Read chapter 1 of the book
Overview of compilers
High-level View of a Compiler
Source
code
Compiler
Machine
code
Errors
High-level overview of a compiler
Implications
–
–
–
–
Must
Must
Must
Must
recognize legal (and illegal) programs
generate correct code
manage storage of all variables (and code)
agree with OS & linker on format for object code
Big step up from assembly language—use higher level notations
Traditional Two-pass Compiler
Source
code
Front
End
IR
Back
End
Machine
code
Errors
•
•
•
•
Use an intermediate representation (IR)
Front end maps legal source code into IR
Back end maps IR into target machine code
Admits multiple front ends & multiple passes
The Front End
Source
code
Scanner
tokens
IR
Parser
Errors
• Responsibilities
–
–
–
–
–
Recognize legal (& illegal) programs
Report errors in a useful way
Produce IR & preliminary storage map
Shape the code for the back end
Much of front end construction can be automated
Scanner
• Maps character stream into words
• Produces pairs (token): <its part of speech, a word>
x = x + y ; becomes <id,x> = <id,x> + <id,y> ;
– word  lexeme, part of speech  token type
• Typical tokens include number, identifier, +, –, new, while,
if
• Scanner eliminates white space and comments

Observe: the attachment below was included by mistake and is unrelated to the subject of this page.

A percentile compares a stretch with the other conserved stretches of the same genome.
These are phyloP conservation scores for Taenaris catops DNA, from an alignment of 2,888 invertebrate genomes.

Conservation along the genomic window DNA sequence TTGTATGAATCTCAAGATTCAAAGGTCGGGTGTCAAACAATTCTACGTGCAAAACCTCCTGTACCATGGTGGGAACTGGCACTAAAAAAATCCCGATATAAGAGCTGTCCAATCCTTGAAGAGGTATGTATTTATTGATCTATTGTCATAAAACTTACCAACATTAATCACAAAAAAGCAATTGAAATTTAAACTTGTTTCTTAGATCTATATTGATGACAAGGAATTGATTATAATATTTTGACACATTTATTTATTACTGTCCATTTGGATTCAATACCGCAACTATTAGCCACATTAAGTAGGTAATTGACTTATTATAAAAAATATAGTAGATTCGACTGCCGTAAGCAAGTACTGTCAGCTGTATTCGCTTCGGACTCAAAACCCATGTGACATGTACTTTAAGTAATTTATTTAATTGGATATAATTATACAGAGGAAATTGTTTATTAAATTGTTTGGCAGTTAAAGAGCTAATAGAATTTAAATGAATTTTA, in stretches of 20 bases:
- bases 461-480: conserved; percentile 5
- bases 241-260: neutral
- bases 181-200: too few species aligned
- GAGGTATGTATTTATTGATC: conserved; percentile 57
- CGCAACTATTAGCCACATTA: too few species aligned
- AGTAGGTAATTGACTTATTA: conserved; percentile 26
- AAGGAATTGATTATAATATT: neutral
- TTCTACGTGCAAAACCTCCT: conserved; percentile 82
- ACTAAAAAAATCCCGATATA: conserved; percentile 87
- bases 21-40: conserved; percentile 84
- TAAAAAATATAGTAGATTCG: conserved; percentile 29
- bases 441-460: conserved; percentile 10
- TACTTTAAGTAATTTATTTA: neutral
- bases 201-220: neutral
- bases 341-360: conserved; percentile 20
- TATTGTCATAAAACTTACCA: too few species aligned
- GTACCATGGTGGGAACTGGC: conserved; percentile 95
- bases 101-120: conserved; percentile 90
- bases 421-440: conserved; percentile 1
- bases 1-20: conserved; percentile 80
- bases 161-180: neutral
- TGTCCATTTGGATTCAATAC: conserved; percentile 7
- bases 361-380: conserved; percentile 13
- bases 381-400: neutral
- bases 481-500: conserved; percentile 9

• Speed is important
Parser
• Recognizes context-free syntax & reports errors
• Guides context-sensitive (“semantic”) analysis (type
checking)
• Builds IR for source program
Hand-coded parsers are fairly easy to build
Most books advocate using automatic parser generators
Parser
Context-free syntax is specified with a grammar
SheepNoise  SheepNoise baa | baa
SheepNoise -> nil
This grammar defines the set of noises that a
sheep makes under normal circumstances
It is written in a variant of Backus–Naur Form
(BNF)
Parser
Formally, a grammar G = (S,N,T,P)
• S is the start symbol
• N is a set of non-terminal symbols
• T is a set of terminal symbols or words
• P is a set of productions or rewrite rules
(P : N  N T )
Parser
1. goal  expr
2. expr  expr op term
3.
| term
4. term  number
5.
| id
6. op
7.
+
|
-
S = goal
T = { number, id, +, - }
N = { goal, expr, term, op }
P = { 1, 2, 3, 4, 5, 6, 7}
Parser
Context-free syntax can be put to better use
• This grammar defines simple expressions with addition
& subtraction over “number” and “id”.
• This grammar, like many, falls in a class called
“context-free grammars”, abbreviated CFG.
Parser
Production
1
2
5
7
2
4
6
3
5
Result
goal
expr
expr
expr
expr
expr
expr
expr
term
x + 2 - y
op term
op y
- y
op term - y
op 2 - y
+ 2 - y
+ 2 - y
x + 2 - y
Parser
A parse can be represented by a tree (parse tree
goal
or syntax tree)
x + 2 - y
expr
expr
expr
term
<id,x>
op
+
term
<number,2>
op
term
-
<id,y>
1. goal  expr
2. expr  expr op term
3.
| term
4. term  number
5.
| id
6. op
7.
 +
|
-
Parser
Compilers often use an abstract syntax tree
-
+
<id,x>
<id,y>
<number,2>
The AST summarizes
grammatical structure,